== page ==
Monday, May 25, 2009


The bugle filled the gymnasium with Taps, a plaintive melody of good-night and also farewell to those lost in battle. It's Memorial Day in Elkin. I've never heard music in a gym that sounded beautiful, but never say never. The reverb swelled the tone but didn't interfere. It was far away and big like it was echoing off the mountain. Like the call to gather the militia. Come back. We need you.

The VFW conducted a brief ceremony and a decorated veteran about his life-long experiences. Specifically he reminded us of the lives lost and these were just in the 20th century, not including Iraq or the Revolution or the American Civil War.

WWI - 53,513 combat deaths I have a certificate sent to my grandfather by President
Carter in recognition of his service in France
WWII -       292,131 combat deaths Mom has a cousin whose name is listed in the Battleship USS North Carolina memorial lost in battle 
Korea - 33,629 combat deaths RG's Dad drove an ambulance, was wounded, sent home and met RGs future mom in a hospital
Vietnam - 47,378 combat deaths. Ben Long thoughtfully expressed interest this weekend in painting about Vietnam for Marines.

War is hell. It is not something to be entered into lightly. It will demand sacrifice. It will rage and innocents will also be lost between the combatants.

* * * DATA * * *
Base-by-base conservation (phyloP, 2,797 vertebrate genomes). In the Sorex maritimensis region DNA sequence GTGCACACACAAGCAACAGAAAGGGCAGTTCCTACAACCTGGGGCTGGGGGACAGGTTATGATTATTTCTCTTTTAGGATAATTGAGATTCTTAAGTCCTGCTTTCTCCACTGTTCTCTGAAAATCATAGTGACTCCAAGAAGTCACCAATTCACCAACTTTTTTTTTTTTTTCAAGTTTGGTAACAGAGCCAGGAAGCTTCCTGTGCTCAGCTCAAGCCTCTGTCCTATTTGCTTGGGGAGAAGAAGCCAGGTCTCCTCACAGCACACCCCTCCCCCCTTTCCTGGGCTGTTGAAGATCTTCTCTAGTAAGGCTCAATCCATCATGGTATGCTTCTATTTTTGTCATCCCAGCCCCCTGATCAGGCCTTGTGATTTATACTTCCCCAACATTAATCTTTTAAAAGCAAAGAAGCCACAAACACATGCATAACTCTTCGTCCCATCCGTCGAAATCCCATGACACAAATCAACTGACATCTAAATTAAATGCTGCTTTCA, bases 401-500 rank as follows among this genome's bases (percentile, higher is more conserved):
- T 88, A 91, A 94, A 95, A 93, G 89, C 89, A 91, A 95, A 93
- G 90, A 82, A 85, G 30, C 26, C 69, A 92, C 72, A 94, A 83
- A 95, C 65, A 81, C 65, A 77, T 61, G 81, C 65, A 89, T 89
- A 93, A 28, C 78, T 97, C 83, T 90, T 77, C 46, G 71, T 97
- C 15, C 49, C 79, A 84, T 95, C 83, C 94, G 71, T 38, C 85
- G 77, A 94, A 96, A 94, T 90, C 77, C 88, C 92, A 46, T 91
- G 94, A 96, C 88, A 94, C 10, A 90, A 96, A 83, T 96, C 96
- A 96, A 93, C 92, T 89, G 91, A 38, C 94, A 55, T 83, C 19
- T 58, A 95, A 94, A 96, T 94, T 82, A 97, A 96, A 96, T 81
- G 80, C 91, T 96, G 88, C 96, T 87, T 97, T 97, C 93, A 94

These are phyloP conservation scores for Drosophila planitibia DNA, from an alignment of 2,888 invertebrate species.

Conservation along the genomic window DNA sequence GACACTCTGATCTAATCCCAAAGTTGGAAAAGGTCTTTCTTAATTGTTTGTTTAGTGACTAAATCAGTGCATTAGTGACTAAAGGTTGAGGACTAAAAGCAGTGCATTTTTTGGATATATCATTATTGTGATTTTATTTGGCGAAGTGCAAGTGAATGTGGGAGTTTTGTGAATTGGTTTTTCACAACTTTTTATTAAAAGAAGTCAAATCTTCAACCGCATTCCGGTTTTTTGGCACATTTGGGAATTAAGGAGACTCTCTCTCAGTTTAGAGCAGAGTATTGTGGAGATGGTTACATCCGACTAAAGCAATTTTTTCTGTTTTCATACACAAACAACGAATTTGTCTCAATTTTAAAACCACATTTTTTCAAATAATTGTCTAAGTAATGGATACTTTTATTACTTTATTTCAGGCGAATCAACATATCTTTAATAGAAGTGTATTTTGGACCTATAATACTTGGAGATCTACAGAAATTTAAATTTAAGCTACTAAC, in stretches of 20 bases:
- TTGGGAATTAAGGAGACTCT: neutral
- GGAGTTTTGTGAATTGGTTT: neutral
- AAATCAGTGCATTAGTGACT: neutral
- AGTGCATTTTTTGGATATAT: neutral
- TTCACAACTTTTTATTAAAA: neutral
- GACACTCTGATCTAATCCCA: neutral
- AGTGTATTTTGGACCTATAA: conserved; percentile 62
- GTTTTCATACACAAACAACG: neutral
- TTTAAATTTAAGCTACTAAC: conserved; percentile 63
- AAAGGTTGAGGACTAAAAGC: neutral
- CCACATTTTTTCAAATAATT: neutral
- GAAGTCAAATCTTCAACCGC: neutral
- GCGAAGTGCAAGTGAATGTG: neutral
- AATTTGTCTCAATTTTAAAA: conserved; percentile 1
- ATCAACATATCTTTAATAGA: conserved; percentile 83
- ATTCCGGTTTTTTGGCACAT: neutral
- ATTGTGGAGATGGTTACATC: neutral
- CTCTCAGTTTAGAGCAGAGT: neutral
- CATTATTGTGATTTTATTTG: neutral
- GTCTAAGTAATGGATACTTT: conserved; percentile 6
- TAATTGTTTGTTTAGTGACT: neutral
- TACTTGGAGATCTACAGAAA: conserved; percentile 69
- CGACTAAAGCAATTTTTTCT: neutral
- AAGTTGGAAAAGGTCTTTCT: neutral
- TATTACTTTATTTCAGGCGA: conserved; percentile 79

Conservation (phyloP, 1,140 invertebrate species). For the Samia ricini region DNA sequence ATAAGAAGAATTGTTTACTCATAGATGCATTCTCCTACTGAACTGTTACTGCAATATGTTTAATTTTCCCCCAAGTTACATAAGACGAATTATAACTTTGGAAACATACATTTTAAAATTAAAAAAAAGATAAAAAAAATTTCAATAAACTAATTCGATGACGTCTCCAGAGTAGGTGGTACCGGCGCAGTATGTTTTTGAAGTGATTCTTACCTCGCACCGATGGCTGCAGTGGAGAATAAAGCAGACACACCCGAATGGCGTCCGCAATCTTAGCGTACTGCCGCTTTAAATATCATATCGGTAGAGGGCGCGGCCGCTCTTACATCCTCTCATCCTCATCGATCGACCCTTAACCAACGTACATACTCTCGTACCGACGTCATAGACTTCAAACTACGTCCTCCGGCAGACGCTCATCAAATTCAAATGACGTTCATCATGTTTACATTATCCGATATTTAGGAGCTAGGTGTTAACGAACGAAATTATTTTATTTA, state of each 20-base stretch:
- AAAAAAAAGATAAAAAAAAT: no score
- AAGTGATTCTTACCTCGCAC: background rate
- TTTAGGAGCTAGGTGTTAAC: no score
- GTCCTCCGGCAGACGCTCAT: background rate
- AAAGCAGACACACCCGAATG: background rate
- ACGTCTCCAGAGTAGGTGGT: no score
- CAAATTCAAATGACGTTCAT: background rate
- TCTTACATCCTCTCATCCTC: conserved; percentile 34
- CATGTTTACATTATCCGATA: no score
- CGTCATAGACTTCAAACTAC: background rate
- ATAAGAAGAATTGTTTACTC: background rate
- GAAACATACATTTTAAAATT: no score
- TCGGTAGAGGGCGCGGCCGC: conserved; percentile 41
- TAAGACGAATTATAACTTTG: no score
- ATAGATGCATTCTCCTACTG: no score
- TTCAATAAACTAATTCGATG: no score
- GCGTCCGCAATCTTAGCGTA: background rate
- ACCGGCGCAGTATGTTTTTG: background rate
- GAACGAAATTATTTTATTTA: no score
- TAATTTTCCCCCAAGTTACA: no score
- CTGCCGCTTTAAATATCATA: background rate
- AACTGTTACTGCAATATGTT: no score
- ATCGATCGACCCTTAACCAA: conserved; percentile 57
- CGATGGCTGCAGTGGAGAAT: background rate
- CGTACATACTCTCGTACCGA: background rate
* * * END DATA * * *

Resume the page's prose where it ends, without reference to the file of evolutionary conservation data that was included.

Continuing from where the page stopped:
I see this underlying theme in the life of Benjamin Cleveland of Wilkes county in the Revolution. He can best be described as a rascal and perhaps a good ol' boy. He hung Tories more often than not, though he could apparently be talked out of it on occasion. 

The point is as at the beginning of the war, he thought nothing of it. But, at the end of the war, he hung a Tory on the Yadkin River who had previously kidnapped him and almost killed him. A young boy, Jimmy Gywn and his young black companion begged for the Tory's life as Ben's troops crying and cursing, strung the Tory up. Lyman Draper in Kings Mountain and Its Heroes said even Ben Cleveland had tears in his eyes explaining to the boys that this was a bad man and in bad times...  The sycamore tree stills extends over the Yadkin River in Ronda and you can see it as you paddle a canoe around the Roundabout.

I don't know, I think Ben Cleveland had to just buck up and do his duty when in the past, he did it for revenge. I think now the horror of all of it was sinking in.  He must somehow be different after war.

Once I had to testify in a capital murder case. I remember being so angry at the criminal for killing a young woman. His appeals went on for years. Every time there was a stay. Finally, one night at in early morning, I was working third shift designing alone and it came on the radio that he was executed. None of the anger was in me. I was exhausted and I cried for him too. I'm glad he's gone, I was afraid of him. But he never had a chance given his circumstances. What do you do? It's a sacrifice. Forgive me. Taps.

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